Purpose Synthetic cathinones are powerful psychostimulants that have been associated with fatal intoxications. Because of changes that take place following death, postmortem toxicology results require careful interpretation. The purpose of this study was to evaluate the distribution of synthetic cathinones in postmortem specimens in a series of 50 cathinone-positive fatalities.
Methods Liquid chromatography-quadrupole time-of-flight-mass spectrometry was used to quantitatively identify cathinones in central blood (n = 51), peripheral blood (n = 31), urine (n = 33), liver (n = 22), vitreous humor (n = 1) and stomach contents (n = 1). The distribution of cathinones and the potential for postmortem redistribution was assessed.
Results Among the 50 cases investigated, a total of nine synthetic cathinones (alpha-PVP, ethylone, methylone, butylone, MDPV, methedrone, pentylone, 4-MEC, and MDPBP) were identified in 139 specimens. The number of specimens per case ranged from one to six. In cases that included central blood or liver, together with a peripheral blood source, the central/peripheral (C/P) or liver/peripheral (L/P) ratio was calculated to estimate the potential for postmortem redistribution (n = 21 C/P; n = 11 L/P). Methylone and ethylone appeared to exhibit the greatest potential for postmortem redistribution, producing C/P ratios of 4.0 (1.5-6.1) and 2.9 (0.5-9.2), respectively. In contrast, the C/P ratio for alpha-PVP was 1.1 (0.5-1.9). Differences in C/P ratios between methylone and alpha-PVP were statistically significant (alpha = 0.05).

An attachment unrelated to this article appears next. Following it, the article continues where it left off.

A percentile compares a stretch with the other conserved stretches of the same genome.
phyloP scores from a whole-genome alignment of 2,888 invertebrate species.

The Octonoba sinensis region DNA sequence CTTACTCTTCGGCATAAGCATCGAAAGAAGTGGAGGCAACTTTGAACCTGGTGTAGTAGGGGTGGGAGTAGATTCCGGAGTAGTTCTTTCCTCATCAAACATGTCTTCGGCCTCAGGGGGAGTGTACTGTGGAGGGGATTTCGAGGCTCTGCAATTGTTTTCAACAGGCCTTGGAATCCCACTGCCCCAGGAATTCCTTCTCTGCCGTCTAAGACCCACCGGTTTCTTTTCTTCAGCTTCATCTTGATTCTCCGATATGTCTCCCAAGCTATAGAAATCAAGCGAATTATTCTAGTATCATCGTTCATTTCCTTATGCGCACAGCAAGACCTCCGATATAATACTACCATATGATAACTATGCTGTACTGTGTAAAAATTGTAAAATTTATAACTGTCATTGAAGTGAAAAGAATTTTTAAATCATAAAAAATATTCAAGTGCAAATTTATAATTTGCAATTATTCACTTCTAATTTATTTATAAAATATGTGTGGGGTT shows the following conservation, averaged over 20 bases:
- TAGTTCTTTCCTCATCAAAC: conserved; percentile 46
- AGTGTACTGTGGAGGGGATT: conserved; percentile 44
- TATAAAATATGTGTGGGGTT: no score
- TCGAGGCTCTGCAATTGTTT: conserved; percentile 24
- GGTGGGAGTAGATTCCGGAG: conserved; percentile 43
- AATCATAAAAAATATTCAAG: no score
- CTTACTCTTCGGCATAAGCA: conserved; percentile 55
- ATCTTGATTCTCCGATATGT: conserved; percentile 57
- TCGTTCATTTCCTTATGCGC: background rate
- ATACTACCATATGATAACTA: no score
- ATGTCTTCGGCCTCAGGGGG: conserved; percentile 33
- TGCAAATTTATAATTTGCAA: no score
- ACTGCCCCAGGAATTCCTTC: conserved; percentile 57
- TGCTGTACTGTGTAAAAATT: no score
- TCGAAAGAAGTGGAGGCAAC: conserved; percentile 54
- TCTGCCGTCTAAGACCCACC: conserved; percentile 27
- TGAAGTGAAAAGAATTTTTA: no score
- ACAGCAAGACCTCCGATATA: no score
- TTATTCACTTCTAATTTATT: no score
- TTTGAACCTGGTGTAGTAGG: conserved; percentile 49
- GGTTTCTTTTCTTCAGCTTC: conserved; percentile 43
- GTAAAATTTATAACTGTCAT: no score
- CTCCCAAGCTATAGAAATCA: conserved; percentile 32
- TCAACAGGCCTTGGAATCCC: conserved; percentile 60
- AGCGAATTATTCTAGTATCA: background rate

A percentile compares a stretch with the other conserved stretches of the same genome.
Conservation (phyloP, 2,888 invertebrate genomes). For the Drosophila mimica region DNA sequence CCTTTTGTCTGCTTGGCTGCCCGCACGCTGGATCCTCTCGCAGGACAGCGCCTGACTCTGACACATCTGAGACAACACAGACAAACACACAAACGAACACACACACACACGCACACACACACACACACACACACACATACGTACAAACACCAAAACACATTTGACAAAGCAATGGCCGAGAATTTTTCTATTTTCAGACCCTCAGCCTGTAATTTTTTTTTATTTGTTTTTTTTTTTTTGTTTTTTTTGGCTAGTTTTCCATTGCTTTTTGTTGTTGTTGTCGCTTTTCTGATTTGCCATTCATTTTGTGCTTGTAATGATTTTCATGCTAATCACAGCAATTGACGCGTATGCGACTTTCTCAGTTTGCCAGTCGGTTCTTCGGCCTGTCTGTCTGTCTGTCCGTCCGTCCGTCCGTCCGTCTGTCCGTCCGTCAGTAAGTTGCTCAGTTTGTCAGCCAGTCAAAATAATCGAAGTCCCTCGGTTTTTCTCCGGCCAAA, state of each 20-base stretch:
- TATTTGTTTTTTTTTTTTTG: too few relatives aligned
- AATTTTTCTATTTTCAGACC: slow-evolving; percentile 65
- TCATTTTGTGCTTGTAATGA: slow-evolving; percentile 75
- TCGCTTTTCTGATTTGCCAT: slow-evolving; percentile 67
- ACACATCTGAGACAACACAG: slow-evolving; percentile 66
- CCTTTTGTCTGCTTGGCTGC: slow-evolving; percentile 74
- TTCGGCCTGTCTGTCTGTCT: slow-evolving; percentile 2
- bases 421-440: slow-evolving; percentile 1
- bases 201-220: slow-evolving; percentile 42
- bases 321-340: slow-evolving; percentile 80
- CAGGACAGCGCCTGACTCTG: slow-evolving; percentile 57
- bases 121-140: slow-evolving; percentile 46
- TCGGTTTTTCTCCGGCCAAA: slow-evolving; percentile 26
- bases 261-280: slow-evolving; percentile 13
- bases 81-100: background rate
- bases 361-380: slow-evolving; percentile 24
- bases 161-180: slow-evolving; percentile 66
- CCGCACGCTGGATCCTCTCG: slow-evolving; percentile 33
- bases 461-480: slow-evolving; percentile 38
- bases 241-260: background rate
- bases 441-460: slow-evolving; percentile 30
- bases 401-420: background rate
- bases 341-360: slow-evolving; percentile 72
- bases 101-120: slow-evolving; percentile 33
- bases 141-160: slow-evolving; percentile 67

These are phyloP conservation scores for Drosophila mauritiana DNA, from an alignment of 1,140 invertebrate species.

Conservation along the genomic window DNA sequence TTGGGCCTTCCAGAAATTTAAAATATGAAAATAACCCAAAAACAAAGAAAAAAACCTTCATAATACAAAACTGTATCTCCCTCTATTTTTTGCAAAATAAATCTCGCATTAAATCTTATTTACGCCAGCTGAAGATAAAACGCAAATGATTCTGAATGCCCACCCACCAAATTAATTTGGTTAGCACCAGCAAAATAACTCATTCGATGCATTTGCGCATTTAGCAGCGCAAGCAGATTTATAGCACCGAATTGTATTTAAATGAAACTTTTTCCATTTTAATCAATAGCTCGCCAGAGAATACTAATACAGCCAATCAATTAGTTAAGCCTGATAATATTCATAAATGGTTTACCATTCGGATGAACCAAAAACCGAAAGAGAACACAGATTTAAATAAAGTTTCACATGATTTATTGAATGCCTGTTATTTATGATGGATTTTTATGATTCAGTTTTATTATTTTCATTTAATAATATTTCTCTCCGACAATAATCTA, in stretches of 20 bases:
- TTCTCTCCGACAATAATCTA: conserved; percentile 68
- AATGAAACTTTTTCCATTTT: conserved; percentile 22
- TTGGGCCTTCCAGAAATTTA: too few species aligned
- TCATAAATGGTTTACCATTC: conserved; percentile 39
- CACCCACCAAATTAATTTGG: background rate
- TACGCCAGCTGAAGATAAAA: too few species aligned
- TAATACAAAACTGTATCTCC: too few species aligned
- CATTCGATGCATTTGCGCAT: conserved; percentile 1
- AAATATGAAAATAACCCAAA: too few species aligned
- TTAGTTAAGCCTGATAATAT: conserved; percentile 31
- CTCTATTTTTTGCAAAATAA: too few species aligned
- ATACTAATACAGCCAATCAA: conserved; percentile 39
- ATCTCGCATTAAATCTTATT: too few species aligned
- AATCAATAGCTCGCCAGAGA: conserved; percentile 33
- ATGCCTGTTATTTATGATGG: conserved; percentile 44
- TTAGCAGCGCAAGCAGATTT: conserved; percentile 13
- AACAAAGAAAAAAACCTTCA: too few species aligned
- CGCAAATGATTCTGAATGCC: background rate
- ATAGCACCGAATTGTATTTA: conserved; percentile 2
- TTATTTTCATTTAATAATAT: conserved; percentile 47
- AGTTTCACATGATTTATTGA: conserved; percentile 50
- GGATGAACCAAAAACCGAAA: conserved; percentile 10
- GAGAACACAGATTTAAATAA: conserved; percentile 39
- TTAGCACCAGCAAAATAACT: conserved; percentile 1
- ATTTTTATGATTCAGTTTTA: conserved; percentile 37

Conclusions Although synthetic cathinones may exhibit low to moderate postmortem redistribution, significant variability exists due to site-and time-dependent factors. This, in combination with their overall instability, necessitates careful interpretation of postmortem toxicology results.